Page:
South Africa bans leopard hunting

Trophy hunting and the illegal fur trade are the primary threat to the species survival.

In a decision announced by South Africa’s Department of Environmental Affairs, no leopard hunts will be authorized in 2016.

The announcement comes after a recommendation from South Africa’s scientific authority that have found that trophy hunting and the illegal fur trade are the primary threat to the species survival, whose population remains unknown given their nocturnal and elusive habits.

In previous years, the department has issued up to 150 leopard permits, in accordance with CITES.  However, because of the leopard’s elusive habits, this may be putting the species at grave risk without us even realizing it.

Considered one of Africa’s “Big Five,” leopards –along with lions, elephants, cape buffalo and rhinoceros –have long been hunted with impunity by wealthy foreigners.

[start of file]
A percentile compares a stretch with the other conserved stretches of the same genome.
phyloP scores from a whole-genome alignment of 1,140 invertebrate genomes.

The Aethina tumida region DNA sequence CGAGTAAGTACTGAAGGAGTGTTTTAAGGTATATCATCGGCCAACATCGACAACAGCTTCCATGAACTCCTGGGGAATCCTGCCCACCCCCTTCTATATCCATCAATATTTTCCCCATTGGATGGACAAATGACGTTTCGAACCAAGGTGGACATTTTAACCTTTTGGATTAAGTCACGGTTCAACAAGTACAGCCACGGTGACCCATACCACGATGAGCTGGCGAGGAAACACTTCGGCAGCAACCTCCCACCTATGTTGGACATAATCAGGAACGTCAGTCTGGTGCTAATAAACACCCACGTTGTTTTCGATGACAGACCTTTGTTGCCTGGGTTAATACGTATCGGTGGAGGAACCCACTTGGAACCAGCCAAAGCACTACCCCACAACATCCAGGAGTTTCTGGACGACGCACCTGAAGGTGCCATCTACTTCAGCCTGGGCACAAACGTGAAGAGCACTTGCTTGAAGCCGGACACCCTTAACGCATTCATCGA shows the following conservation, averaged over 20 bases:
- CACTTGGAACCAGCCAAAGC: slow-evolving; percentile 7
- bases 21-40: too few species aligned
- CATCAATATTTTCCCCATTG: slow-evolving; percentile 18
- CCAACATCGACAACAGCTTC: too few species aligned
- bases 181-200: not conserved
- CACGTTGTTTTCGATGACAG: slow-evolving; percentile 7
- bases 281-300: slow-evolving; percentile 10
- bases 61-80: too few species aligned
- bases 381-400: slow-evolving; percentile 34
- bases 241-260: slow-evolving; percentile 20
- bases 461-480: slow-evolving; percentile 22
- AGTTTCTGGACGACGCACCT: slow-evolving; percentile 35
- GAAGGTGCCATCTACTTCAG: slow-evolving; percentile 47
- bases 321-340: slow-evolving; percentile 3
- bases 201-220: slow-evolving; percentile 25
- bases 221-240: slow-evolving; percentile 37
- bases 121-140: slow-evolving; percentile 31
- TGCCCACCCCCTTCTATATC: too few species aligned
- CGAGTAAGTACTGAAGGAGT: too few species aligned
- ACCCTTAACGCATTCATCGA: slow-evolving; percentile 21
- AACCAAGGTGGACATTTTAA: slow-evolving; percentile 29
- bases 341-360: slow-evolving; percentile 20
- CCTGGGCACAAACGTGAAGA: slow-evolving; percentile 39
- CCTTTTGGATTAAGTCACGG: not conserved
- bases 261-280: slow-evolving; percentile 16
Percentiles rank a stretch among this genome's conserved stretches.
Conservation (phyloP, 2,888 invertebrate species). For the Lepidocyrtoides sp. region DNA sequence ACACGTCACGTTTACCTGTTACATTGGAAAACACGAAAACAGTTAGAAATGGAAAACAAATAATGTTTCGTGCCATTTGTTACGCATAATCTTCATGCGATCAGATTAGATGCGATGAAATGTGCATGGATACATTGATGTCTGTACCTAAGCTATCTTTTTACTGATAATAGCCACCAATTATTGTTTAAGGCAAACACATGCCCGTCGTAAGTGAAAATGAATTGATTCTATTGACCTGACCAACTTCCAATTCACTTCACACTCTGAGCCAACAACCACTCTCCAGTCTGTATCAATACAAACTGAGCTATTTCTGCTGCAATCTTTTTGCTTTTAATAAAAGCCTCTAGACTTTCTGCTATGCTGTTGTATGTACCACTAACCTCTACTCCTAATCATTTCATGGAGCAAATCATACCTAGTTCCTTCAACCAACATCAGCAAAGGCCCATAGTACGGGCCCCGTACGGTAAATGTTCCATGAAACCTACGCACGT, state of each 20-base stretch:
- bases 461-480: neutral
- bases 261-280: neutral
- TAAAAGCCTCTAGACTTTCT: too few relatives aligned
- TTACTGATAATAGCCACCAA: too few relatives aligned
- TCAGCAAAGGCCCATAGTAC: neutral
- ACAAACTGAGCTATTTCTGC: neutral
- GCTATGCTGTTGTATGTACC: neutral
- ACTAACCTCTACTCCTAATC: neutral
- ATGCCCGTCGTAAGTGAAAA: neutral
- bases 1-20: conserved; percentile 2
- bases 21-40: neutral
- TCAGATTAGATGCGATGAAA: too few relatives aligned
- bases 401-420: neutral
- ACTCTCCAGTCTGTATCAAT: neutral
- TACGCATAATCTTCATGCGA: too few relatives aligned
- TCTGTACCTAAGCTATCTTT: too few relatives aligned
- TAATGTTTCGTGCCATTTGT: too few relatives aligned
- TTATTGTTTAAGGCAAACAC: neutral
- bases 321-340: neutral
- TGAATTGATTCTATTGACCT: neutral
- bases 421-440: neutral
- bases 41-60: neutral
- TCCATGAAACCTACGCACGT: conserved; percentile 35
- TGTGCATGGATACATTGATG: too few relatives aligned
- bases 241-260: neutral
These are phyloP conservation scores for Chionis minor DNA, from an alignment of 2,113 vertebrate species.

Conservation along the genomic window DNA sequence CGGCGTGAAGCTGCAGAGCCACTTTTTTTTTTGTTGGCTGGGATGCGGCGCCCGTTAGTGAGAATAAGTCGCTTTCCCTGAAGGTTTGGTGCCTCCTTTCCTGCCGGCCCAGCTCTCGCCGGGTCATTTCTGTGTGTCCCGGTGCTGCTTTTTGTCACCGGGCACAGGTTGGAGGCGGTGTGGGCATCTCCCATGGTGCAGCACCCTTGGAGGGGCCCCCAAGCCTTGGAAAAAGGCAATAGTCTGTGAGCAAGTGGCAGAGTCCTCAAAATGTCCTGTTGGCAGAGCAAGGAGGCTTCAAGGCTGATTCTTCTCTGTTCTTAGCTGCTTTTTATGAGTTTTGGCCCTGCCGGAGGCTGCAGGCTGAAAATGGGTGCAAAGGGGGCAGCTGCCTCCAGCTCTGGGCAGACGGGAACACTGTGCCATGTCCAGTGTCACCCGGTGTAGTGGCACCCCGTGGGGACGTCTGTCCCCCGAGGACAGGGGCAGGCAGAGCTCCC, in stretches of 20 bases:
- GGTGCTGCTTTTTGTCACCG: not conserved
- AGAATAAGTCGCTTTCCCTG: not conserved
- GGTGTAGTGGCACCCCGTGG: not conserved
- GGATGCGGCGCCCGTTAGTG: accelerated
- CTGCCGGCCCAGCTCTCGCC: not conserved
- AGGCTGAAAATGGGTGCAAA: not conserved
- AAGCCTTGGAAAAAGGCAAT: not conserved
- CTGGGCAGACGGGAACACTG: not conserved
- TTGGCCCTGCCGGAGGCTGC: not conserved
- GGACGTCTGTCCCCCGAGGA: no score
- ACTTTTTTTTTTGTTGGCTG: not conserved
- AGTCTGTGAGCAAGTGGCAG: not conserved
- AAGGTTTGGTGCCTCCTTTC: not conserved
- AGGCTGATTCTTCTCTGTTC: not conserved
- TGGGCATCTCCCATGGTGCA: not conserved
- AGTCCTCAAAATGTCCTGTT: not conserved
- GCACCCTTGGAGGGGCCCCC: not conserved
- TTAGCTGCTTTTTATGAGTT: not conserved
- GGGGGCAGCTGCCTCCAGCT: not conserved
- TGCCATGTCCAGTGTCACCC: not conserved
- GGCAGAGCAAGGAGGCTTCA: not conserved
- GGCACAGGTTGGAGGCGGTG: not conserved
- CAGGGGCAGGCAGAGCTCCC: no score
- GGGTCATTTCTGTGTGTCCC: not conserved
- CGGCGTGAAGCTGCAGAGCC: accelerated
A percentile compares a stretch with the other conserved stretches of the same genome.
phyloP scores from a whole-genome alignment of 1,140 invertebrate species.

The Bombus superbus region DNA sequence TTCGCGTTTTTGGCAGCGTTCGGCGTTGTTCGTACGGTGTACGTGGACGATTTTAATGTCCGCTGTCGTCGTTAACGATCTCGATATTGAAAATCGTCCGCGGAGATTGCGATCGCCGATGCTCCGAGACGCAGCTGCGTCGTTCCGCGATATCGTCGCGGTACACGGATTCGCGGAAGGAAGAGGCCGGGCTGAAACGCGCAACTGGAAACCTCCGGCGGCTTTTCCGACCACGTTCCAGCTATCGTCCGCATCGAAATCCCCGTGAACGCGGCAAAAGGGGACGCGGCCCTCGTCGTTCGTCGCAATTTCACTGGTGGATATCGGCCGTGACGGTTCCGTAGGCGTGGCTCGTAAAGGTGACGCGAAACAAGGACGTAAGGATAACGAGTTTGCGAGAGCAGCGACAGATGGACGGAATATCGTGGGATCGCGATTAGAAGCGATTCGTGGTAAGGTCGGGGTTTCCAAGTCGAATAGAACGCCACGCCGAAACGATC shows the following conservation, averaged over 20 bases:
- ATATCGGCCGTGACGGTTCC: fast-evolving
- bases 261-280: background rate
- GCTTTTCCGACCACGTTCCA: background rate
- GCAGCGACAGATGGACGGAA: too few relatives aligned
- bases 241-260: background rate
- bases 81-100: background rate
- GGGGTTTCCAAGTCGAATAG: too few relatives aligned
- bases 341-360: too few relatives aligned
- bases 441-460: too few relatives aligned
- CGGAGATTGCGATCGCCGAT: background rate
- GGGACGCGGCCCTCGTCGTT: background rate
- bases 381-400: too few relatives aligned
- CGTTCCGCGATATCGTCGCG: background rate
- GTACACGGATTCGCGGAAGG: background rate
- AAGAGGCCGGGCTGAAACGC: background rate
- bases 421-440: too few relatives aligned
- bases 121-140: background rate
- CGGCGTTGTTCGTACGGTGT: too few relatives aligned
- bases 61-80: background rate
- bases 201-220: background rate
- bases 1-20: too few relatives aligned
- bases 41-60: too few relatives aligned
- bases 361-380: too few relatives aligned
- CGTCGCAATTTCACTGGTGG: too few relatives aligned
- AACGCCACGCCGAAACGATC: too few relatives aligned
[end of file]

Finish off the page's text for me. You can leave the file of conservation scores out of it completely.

This decision, along with others similar, such as the recent lion ESA ruling and new US elephant trophy rules requiring proof of a scientifically sound species management program before trophies can be imported into the US, are huge wins for animals, placing the burden of proof on the hunter –and more emphasis on survival over sport.

While it is unclear if South Africa’s ban will last beyond 2016, we are encouraged that these actions signify a growing concern over unsustainable killings of species for sport.  It would be a real travesty to wake up one day and realize the last of an entire leopard or lion or population is now hung on a wealthy hunter’s mantle.


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